COVID-19 hospitalizations on the rise
ALBANY (AP)--New York is continuing to see an increase in COVID-19 cases and hospitalizations in November as the holiday season approaches, according to the latest state data released Saturday.
Nearly 6,100 people a day are now testing positive for COVID-19 in New York -- up 22 percent from roughly 5,000 for the seven days through Nov. 11.
That's the highest seven-day average since mid-April.
Meanwhile, the latest federal data show more than two-thirds of New Yorkers are fully vaccinated.
"There is one simple solution to ensure New Yorkers can enjoy a safe holiday season - get vaccinated if you haven't already and get a booster shot if you have," Gov. Kathy Hochul said in a Saturday statement.
The vast majority of the state's 62 counties are seeing sharp upticks in new COVID-19 positives: from a 32 percent increase in cases over the seven days through Thursday on Long Island, to a 37 percent increase in Niagara County in western New York.
And hospitals in New York reported 2,249 confirmed COVID-19 patients as of Friday, up 20 percent from the previous Friday.
Hospitalization rates are flat in some communities including Manhattan and Albany.
But much of the state, from Saratoga to Erie County, is also seeing sharp increases in hospitalizations. Saratoga, for example, is up to 35 patients with confirmed COVID-19, nearly triple from 12 patients as of Friday Nov. 12.
In Central New York, Onondaga County is up to 128 patients -- a 33 percent increase.
Monroe County, in the Finger Lakes, is up to 244 patients, up 30 percent.
And hospitals in Erie County reports 227 patients, a 23 percent increase.
Locally, Yates has five hospitalized, Schuyler four and Steuben, 30.
Steuben County Public Health said, "Local hospitals are full and are seeing huge numbers in the emergency departments (some for non-emergency concerns), which poses a problem for those who truly are experiencing medical emergencies. Please assess your situation and contact your doctor's office or consider going to a walk-in or urgent care before going to a local hospital if it is not a medical emergency. COVID is continuing to send many to the hospital, but there are also non-COVID medical needs that require hospitalization. We want to make sure patient care is maintained at a high level and that those who are truly needing hospital care are able to get it. Of the 114 new cases since Friday, 64 percent are not vaccinated. Of those hospitalized, 67 percent are not vaccinated."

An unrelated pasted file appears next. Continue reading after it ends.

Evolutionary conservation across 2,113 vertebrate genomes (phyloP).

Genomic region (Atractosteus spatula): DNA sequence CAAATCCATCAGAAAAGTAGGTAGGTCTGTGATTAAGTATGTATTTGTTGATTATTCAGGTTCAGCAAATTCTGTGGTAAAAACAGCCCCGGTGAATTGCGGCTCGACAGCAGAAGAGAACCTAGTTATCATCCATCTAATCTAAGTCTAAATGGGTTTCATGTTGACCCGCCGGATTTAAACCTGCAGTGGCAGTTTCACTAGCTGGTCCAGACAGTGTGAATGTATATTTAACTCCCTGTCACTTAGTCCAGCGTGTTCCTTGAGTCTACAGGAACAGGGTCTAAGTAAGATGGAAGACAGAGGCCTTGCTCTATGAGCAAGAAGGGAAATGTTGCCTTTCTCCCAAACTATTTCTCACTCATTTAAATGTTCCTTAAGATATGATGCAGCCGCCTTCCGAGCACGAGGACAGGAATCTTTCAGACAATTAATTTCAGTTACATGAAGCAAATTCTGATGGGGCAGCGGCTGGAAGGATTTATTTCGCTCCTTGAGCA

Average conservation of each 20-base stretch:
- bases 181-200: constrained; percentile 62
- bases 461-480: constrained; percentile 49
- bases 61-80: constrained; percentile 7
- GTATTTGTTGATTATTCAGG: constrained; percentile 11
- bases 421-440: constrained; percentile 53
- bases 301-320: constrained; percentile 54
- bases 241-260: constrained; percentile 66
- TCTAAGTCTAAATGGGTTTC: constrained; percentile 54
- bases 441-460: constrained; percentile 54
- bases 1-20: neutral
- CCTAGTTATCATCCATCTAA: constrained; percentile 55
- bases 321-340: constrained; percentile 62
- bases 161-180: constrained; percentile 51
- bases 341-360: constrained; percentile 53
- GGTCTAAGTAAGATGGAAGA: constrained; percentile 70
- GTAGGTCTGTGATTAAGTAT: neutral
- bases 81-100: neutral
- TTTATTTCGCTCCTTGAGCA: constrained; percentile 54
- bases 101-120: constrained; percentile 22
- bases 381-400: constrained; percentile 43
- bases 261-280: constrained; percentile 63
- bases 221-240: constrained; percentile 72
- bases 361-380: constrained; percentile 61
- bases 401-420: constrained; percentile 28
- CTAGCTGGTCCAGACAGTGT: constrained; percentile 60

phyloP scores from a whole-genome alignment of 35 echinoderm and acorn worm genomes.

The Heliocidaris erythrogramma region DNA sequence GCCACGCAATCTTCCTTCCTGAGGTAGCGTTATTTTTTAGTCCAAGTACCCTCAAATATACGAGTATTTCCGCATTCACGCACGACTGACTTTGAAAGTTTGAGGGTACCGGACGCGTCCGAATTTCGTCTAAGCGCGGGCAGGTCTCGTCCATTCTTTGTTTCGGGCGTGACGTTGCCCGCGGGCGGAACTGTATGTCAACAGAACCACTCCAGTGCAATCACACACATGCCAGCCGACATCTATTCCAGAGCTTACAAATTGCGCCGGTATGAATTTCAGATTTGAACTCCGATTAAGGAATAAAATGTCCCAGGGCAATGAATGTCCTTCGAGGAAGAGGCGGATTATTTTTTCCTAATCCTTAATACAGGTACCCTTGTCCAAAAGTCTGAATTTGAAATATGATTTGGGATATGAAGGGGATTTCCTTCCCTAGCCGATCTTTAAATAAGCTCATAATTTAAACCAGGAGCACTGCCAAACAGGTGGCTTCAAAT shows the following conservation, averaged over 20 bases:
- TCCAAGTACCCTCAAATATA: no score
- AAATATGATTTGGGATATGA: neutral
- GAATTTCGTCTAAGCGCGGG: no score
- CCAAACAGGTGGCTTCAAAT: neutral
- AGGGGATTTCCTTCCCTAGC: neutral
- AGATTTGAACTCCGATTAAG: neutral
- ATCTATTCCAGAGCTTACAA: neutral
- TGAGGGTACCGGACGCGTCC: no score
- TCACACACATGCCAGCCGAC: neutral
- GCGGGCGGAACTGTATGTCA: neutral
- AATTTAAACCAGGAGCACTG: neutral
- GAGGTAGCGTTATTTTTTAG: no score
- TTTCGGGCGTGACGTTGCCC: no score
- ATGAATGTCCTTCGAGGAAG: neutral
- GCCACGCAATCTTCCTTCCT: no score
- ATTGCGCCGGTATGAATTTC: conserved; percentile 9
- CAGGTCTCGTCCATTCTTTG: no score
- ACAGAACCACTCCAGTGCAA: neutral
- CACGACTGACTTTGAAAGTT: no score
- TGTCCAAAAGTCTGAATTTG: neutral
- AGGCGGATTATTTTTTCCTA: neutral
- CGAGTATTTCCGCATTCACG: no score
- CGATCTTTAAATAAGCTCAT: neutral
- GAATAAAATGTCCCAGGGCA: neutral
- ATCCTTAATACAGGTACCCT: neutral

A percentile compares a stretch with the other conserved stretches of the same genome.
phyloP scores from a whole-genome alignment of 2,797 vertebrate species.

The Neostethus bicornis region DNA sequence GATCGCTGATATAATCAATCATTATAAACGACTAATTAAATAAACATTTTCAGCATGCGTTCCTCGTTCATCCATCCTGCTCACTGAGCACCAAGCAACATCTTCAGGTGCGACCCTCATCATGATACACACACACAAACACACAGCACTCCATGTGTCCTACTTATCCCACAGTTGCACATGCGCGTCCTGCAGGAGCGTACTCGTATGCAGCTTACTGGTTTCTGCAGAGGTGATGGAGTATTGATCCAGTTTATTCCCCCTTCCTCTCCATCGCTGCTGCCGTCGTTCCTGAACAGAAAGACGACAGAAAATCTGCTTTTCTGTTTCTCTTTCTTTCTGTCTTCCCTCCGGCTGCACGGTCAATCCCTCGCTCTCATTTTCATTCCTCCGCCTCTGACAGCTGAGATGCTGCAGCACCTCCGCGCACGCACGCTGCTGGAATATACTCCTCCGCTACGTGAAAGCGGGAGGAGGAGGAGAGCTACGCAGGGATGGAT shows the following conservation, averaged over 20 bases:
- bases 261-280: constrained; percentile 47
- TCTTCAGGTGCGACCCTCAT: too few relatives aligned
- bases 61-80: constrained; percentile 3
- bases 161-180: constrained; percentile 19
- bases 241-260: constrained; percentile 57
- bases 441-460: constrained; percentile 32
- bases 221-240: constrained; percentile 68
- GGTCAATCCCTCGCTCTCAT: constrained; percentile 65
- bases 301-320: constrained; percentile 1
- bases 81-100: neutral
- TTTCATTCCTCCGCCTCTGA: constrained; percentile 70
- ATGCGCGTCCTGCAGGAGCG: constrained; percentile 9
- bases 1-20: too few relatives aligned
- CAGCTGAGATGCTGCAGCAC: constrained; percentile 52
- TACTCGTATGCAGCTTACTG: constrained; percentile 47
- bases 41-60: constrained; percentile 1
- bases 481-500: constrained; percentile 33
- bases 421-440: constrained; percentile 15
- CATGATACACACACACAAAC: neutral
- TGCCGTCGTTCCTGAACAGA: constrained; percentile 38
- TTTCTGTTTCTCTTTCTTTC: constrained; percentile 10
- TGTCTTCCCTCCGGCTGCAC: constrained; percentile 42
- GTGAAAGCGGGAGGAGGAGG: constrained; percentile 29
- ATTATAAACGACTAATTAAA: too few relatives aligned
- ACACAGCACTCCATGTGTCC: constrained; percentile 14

Hochul earlier this week warned that a continued uptick in COVID-19 rates could mean New Yorkers will again face more virus protocols in high-risk communities.
But the governor hasn't laid out any specific protocols that she could reinstitute, and she hasn't offered a threshold for how high rates could rise before she'll act.
Attorney General Letitia James, a Democrat who's running for governor, released a statement Saturday calling on Hochul to address the spike.
She pointed out that large swaths of the state -- including much of central, western and Northern New York -- are seeing higher hospitalization levels than at this point in 2020.
"It is time to act now to save lives," James stated. "Anything short of bold action is unacceptable."